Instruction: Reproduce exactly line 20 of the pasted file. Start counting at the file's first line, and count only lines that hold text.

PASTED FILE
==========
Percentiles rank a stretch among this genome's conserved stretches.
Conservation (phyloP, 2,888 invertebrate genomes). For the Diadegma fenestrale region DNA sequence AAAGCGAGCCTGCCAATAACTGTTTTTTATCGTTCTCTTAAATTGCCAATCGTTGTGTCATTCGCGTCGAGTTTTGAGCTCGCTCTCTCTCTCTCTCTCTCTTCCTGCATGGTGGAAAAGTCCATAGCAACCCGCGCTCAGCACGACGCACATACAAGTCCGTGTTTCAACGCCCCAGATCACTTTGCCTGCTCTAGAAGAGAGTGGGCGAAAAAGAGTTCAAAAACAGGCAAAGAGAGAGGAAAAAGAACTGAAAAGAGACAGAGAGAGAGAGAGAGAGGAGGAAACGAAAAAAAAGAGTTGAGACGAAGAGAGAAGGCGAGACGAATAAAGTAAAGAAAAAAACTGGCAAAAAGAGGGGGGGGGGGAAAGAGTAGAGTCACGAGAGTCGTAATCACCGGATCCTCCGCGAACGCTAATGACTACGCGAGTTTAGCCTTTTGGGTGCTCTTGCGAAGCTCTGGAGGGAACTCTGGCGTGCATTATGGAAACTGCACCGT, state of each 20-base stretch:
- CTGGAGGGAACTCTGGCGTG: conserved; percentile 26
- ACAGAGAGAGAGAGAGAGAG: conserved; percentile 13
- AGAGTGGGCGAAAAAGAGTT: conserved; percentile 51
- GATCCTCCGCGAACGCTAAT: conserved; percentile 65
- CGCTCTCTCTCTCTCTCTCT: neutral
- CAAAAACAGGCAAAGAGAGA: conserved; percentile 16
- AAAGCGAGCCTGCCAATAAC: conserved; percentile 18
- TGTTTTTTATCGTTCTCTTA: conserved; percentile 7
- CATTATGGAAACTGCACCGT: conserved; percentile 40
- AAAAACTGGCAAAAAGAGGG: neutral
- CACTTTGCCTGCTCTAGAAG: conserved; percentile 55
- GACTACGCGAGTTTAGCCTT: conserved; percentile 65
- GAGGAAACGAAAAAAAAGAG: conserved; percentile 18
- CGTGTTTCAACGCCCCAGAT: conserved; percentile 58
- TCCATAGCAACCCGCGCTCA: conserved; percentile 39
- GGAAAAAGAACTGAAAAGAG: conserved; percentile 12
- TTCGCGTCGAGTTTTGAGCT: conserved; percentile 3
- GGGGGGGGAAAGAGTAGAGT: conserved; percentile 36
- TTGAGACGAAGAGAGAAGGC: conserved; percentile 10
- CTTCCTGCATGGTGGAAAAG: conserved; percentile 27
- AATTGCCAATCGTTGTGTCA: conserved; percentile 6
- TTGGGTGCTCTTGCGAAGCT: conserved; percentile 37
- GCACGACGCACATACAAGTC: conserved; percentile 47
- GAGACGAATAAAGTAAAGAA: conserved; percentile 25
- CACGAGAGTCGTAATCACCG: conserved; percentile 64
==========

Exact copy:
- GGGGGGGGAAAGAGTAGAGT: conserved; percentile 36